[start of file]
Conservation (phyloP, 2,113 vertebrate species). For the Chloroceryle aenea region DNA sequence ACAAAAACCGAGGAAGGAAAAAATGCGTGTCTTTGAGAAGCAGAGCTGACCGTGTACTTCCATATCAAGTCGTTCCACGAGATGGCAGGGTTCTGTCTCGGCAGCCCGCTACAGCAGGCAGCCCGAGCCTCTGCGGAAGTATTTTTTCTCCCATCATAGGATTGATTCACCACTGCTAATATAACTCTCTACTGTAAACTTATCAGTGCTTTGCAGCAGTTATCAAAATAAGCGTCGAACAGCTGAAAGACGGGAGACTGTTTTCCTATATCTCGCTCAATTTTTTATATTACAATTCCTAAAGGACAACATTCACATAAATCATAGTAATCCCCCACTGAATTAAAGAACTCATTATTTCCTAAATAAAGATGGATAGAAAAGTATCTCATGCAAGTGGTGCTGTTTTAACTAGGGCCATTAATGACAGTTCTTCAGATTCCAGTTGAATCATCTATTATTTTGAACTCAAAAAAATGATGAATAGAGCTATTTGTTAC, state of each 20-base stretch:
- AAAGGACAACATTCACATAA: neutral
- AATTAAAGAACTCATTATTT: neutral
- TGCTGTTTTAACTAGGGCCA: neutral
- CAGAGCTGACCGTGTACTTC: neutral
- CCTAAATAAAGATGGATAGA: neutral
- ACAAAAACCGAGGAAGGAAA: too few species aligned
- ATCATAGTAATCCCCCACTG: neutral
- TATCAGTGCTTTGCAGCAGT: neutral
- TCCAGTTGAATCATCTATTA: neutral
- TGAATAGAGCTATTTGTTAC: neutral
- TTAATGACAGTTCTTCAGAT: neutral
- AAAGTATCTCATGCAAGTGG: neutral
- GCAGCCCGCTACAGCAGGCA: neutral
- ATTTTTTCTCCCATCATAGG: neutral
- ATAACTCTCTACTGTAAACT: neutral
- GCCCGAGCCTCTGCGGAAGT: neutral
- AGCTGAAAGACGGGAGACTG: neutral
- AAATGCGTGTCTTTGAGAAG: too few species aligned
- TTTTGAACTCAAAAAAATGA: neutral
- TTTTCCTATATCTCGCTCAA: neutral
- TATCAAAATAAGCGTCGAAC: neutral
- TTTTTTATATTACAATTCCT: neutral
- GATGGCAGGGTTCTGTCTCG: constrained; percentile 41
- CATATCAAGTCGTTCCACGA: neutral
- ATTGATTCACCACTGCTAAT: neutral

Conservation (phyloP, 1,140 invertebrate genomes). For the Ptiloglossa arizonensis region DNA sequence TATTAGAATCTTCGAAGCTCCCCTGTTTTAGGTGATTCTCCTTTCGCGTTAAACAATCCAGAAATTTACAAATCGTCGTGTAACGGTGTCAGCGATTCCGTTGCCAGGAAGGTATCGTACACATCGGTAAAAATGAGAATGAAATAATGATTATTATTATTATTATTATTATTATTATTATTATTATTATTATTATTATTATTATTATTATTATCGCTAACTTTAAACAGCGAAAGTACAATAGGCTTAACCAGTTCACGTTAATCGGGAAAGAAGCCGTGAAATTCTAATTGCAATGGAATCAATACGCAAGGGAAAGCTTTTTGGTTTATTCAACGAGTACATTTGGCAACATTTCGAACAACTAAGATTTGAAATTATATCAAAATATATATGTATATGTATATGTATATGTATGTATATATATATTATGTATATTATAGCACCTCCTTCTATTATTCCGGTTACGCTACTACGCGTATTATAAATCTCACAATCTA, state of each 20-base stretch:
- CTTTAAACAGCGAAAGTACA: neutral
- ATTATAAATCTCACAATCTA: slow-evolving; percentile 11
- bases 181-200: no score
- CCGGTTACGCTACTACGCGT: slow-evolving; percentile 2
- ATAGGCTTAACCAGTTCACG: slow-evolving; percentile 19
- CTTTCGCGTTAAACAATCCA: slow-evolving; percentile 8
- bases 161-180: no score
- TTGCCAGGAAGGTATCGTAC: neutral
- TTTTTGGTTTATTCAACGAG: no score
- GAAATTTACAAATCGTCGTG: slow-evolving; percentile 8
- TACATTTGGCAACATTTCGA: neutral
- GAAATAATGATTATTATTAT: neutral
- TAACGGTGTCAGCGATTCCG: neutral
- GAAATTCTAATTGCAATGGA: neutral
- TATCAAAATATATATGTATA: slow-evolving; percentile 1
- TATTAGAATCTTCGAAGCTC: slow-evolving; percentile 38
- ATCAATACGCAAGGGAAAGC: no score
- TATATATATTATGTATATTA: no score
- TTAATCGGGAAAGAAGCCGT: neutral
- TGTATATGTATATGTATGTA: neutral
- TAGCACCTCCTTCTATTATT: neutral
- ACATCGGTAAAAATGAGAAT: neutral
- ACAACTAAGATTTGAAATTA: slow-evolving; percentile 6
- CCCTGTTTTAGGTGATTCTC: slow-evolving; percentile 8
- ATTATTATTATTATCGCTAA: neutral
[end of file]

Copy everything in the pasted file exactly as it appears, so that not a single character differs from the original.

Conservation (phyloP, 2,113 vertebrate species). For the Chloroceryle aenea region DNA sequence ACAAAAACCGAGGAAGGAAAAAATGCGTGTCTTTGAGAAGCAGAGCTGACCGTGTACTTCCATATCAAGTCGTTCCACGAGATGGCAGGGTTCTGTCTCGGCAGCCCGCTACAGCAGGCAGCCCGAGCCTCTGCGGAAGTATTTTTTCTCCCATCATAGGATTGATTCACCACTGCTAATATAACTCTCTACTGTAAACTTATCAGTGCTTTGCAGCAGTTATCAAAATAAGCGTCGAACAGCTGAAAGACGGGAGACTGTTTTCCTATATCTCGCTCAATTTTTTATATTACAATTCCTAAAGGACAACATTCACATAAATCATAGTAATCCCCCACTGAATTAAAGAACTCATTATTTCCTAAATAAAGATGGATAGAAAAGTATCTCATGCAAGTGGTGCTGTTTTAACTAGGGCCATTAATGACAGTTCTTCAGATTCCAGTTGAATCATCTATTATTTTGAACTCAAAAAAATGATGAATAGAGCTATTTGTTAC, state of each 20-base stretch:
- AAAGGACAACATTCACATAA: neutral
- AATTAAAGAACTCATTATTT: neutral
- TGCTGTTTTAACTAGGGCCA: neutral
- CAGAGCTGACCGTGTACTTC: neutral
- CCTAAATAAAGATGGATAGA: neutral
- ACAAAAACCGAGGAAGGAAA: too few species aligned
- ATCATAGTAATCCCCCACTG: neutral
- TATCAGTGCTTTGCAGCAGT: neutral
- TCCAGTTGAATCATCTATTA: neutral
- TGAATAGAGCTATTTGTTAC: neutral
- TTAATGACAGTTCTTCAGAT: neutral
- AAAGTATCTCATGCAAGTGG: neutral
- GCAGCCCGCTACAGCAGGCA: neutral
- ATTTTTTCTCCCATCATAGG: neutral
- ATAACTCTCTACTGTAAACT: neutral
- GCCCGAGCCTCTGCGGAAGT: neutral
- AGCTGAAAGACGGGAGACTG: neutral
- AAATGCGTGTCTTTGAGAAG: too few species aligned
- TTTTGAACTCAAAAAAATGA: neutral
- TTTTCCTATATCTCGCTCAA: neutral
- TATCAAAATAAGCGTCGAAC: neutral
- TTTTTTATATTACAATTCCT: neutral
- GATGGCAGGGTTCTGTCTCG: constrained; percentile 41
- CATATCAAGTCGTTCCACGA: neutral
- ATTGATTCACCACTGCTAAT: neutral

Conservation (phyloP, 1,140 invertebrate genomes). For the Ptiloglossa arizonensis region DNA sequence TATTAGAATCTTCGAAGCTCCCCTGTTTTAGGTGATTCTCCTTTCGCGTTAAACAATCCAGAAATTTACAAATCGTCGTGTAACGGTGTCAGCGATTCCGTTGCCAGGAAGGTATCGTACACATCGGTAAAAATGAGAATGAAATAATGATTATTATTATTATTATTATTATTATTATTATTATTATTATTATTATTATTATTATTATTATTATCGCTAACTTTAAACAGCGAAAGTACAATAGGCTTAACCAGTTCACGTTAATCGGGAAAGAAGCCGTGAAATTCTAATTGCAATGGAATCAATACGCAAGGGAAAGCTTTTTGGTTTATTCAACGAGTACATTTGGCAACATTTCGAACAACTAAGATTTGAAATTATATCAAAATATATATGTATATGTATATGTATATGTATGTATATATATATTATGTATATTATAGCACCTCCTTCTATTATTCCGGTTACGCTACTACGCGTATTATAAATCTCACAATCTA, state of each 20-base stretch:
- CTTTAAACAGCGAAAGTACA: neutral
- ATTATAAATCTCACAATCTA: slow-evolving; percentile 11
- bases 181-200: no score
- CCGGTTACGCTACTACGCGT: slow-evolving; percentile 2
- ATAGGCTTAACCAGTTCACG: slow-evolving; percentile 19
- CTTTCGCGTTAAACAATCCA: slow-evolving; percentile 8
- bases 161-180: no score
- TTGCCAGGAAGGTATCGTAC: neutral
- TTTTTGGTTTATTCAACGAG: no score
- GAAATTTACAAATCGTCGTG: slow-evolving; percentile 8
- TACATTTGGCAACATTTCGA: neutral
- GAAATAATGATTATTATTAT: neutral
- TAACGGTGTCAGCGATTCCG: neutral
- GAAATTCTAATTGCAATGGA: neutral
- TATCAAAATATATATGTATA: slow-evolving; percentile 1
- TATTAGAATCTTCGAAGCTC: slow-evolving; percentile 38
- ATCAATACGCAAGGGAAAGC: no score
- TATATATATTATGTATATTA: no score
- TTAATCGGGAAAGAAGCCGT: neutral
- TGTATATGTATATGTATGTA: neutral
- TAGCACCTCCTTCTATTATT: neutral
- ACATCGGTAAAAATGAGAAT: neutral
- ACAACTAAGATTTGAAATTA: slow-evolving; percentile 6
- CCCTGTTTTAGGTGATTCTC: slow-evolving; percentile 8
- ATTATTATTATTATCGCTAA: neutral